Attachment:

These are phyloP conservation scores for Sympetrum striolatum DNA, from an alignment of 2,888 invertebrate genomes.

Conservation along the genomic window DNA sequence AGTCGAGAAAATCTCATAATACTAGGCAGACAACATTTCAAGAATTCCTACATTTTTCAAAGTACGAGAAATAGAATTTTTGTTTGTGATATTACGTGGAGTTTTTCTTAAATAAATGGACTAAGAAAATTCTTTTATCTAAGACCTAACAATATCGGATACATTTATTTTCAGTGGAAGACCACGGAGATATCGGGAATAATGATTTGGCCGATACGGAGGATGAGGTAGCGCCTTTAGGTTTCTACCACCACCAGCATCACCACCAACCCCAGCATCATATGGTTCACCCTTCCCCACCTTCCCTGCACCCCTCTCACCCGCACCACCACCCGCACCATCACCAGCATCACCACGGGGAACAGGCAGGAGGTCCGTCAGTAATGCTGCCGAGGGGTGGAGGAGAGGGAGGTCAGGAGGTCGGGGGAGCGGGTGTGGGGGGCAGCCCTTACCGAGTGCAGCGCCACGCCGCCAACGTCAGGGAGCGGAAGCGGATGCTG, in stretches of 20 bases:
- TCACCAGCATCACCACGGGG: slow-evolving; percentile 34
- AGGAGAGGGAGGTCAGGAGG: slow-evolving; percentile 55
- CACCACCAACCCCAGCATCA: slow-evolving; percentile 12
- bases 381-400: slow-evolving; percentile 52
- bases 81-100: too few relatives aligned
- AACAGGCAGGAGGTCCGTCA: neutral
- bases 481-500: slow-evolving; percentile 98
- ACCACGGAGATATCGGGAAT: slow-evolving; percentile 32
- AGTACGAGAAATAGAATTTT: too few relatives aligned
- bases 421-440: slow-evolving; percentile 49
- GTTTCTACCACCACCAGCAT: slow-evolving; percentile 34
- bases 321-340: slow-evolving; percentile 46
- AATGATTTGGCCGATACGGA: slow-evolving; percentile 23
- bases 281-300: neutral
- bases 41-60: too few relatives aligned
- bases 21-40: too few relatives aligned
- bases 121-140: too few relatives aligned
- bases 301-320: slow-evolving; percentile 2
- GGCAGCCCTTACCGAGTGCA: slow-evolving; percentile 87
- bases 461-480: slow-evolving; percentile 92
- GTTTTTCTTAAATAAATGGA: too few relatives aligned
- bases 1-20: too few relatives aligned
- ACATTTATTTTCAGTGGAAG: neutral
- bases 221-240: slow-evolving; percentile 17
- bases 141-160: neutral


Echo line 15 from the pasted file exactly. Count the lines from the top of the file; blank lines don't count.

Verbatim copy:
- AATGATTTGGCCGATACGGA: slow-evolving; percentile 23